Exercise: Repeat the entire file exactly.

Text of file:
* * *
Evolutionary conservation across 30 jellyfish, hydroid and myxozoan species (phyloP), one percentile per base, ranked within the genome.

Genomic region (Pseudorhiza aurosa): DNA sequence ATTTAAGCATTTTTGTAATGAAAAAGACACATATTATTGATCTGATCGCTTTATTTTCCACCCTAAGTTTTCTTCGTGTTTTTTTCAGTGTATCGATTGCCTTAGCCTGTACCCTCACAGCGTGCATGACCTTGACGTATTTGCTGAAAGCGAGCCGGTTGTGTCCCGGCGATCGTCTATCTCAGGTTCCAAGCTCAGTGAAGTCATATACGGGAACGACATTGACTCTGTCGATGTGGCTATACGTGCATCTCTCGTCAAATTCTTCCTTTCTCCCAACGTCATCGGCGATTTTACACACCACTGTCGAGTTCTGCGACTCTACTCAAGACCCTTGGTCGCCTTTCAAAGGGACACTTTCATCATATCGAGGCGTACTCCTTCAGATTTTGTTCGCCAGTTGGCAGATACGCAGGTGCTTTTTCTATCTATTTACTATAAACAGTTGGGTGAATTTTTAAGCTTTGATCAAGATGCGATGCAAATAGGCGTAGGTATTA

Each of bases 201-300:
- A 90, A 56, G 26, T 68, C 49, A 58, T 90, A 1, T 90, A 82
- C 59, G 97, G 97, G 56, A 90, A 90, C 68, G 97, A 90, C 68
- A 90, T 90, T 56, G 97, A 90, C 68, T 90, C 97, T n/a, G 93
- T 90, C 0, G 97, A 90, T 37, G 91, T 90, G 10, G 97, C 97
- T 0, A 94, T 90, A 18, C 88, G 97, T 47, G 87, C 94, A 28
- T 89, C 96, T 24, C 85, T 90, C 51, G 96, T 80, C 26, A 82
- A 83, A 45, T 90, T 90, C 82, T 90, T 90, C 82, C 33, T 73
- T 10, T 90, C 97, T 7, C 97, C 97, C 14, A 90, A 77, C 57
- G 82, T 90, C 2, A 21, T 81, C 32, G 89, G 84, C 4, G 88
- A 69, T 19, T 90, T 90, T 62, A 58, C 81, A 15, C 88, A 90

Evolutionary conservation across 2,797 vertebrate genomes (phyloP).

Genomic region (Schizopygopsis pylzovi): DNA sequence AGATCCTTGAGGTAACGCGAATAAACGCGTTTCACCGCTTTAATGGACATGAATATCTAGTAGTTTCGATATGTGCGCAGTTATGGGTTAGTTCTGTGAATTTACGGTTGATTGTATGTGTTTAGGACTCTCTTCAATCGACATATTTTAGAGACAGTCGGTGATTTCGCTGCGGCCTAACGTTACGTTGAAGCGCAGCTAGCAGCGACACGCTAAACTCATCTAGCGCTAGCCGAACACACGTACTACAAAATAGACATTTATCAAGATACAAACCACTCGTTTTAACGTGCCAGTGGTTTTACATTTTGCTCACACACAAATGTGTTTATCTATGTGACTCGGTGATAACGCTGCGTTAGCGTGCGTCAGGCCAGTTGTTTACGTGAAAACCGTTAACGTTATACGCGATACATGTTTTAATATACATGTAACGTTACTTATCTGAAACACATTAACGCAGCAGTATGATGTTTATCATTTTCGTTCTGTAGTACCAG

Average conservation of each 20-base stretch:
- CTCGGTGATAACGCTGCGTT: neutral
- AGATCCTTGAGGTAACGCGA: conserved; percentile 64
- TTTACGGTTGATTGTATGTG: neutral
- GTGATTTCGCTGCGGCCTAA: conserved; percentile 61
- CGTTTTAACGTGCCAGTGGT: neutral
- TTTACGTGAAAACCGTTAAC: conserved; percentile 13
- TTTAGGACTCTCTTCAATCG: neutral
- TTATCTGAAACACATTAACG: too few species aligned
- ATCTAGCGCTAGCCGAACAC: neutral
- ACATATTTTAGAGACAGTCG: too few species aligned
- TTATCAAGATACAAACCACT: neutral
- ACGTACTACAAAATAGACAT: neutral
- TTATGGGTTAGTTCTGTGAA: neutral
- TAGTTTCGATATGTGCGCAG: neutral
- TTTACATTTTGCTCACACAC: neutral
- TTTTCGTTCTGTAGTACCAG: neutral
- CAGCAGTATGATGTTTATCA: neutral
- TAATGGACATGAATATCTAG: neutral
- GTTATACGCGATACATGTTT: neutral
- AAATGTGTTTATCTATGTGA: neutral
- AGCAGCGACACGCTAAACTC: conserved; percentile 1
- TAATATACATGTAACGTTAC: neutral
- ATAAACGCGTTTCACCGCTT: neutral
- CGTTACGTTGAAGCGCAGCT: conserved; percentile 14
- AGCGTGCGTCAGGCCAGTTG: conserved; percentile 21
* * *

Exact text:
Evolutionary conservation across 30 jellyfish, hydroid and myxozoan species (phyloP), one percentile per base, ranked within the genome.

Genomic region (Pseudorhiza aurosa): DNA sequence ATTTAAGCATTTTTGTAATGAAAAAGACACATATTATTGATCTGATCGCTTTATTTTCCACCCTAAGTTTTCTTCGTGTTTTTTTCAGTGTATCGATTGCCTTAGCCTGTACCCTCACAGCGTGCATGACCTTGACGTATTTGCTGAAAGCGAGCCGGTTGTGTCCCGGCGATCGTCTATCTCAGGTTCCAAGCTCAGTGAAGTCATATACGGGAACGACATTGACTCTGTCGATGTGGCTATACGTGCATCTCTCGTCAAATTCTTCCTTTCTCCCAACGTCATCGGCGATTTTACACACCACTGTCGAGTTCTGCGACTCTACTCAAGACCCTTGGTCGCCTTTCAAAGGGACACTTTCATCATATCGAGGCGTACTCCTTCAGATTTTGTTCGCCAGTTGGCAGATACGCAGGTGCTTTTTCTATCTATTTACTATAAACAGTTGGGTGAATTTTTAAGCTTTGATCAAGATGCGATGCAAATAGGCGTAGGTATTA

Each of bases 201-300:
- A 90, A 56, G 26, T 68, C 49, A 58, T 90, A 1, T 90, A 82
- C 59, G 97, G 97, G 56, A 90, A 90, C 68, G 97, A 90, C 68
- A 90, T 90, T 56, G 97, A 90, C 68, T 90, C 97, T n/a, G 93
- T 90, C 0, G 97, A 90, T 37, G 91, T 90, G 10, G 97, C 97
- T 0, A 94, T 90, A 18, C 88, G 97, T 47, G 87, C 94, A 28
- T 89, C 96, T 24, C 85, T 90, C 51, G 96, T 80, C 26, A 82
- A 83, A 45, T 90, T 90, C 82, T 90, T 90, C 82, C 33, T 73
- T 10, T 90, C 97, T 7, C 97, C 97, C 14, A 90, A 77, C 57
- G 82, T 90, C 2, A 21, T 81, C 32, G 89, G 84, C 4, G 88
- A 69, T 19, T 90, T 90, T 62, A 58, C 81, A 15, C 88, A 90

Evolutionary conservation across 2,797 vertebrate genomes (phyloP).

Genomic region (Schizopygopsis pylzovi): DNA sequence AGATCCTTGAGGTAACGCGAATAAACGCGTTTCACCGCTTTAATGGACATGAATATCTAGTAGTTTCGATATGTGCGCAGTTATGGGTTAGTTCTGTGAATTTACGGTTGATTGTATGTGTTTAGGACTCTCTTCAATCGACATATTTTAGAGACAGTCGGTGATTTCGCTGCGGCCTAACGTTACGTTGAAGCGCAGCTAGCAGCGACACGCTAAACTCATCTAGCGCTAGCCGAACACACGTACTACAAAATAGACATTTATCAAGATACAAACCACTCGTTTTAACGTGCCAGTGGTTTTACATTTTGCTCACACACAAATGTGTTTATCTATGTGACTCGGTGATAACGCTGCGTTAGCGTGCGTCAGGCCAGTTGTTTACGTGAAAACCGTTAACGTTATACGCGATACATGTTTTAATATACATGTAACGTTACTTATCTGAAACACATTAACGCAGCAGTATGATGTTTATCATTTTCGTTCTGTAGTACCAG

Average conservation of each 20-base stretch:
- CTCGGTGATAACGCTGCGTT: neutral
- AGATCCTTGAGGTAACGCGA: conserved; percentile 64
- TTTACGGTTGATTGTATGTG: neutral
- GTGATTTCGCTGCGGCCTAA: conserved; percentile 61
- CGTTTTAACGTGCCAGTGGT: neutral
- TTTACGTGAAAACCGTTAAC: conserved; percentile 13
- TTTAGGACTCTCTTCAATCG: neutral
- TTATCTGAAACACATTAACG: too few species aligned
- ATCTAGCGCTAGCCGAACAC: neutral
- ACATATTTTAGAGACAGTCG: too few species aligned
- TTATCAAGATACAAACCACT: neutral
- ACGTACTACAAAATAGACAT: neutral
- TTATGGGTTAGTTCTGTGAA: neutral
- TAGTTTCGATATGTGCGCAG: neutral
- TTTACATTTTGCTCACACAC: neutral
- TTTTCGTTCTGTAGTACCAG: neutral
- CAGCAGTATGATGTTTATCA: neutral
- TAATGGACATGAATATCTAG: neutral
- GTTATACGCGATACATGTTT: neutral
- AAATGTGTTTATCTATGTGA: neutral
- AGCAGCGACACGCTAAACTC: conserved; percentile 1
- TAATATACATGTAACGTTAC: neutral
- ATAAACGCGTTTCACCGCTT: neutral
- CGTTACGTTGAAGCGCAGCT: conserved; percentile 14
- AGCGTGCGTCAGGCCAGTTG: conserved; percentile 21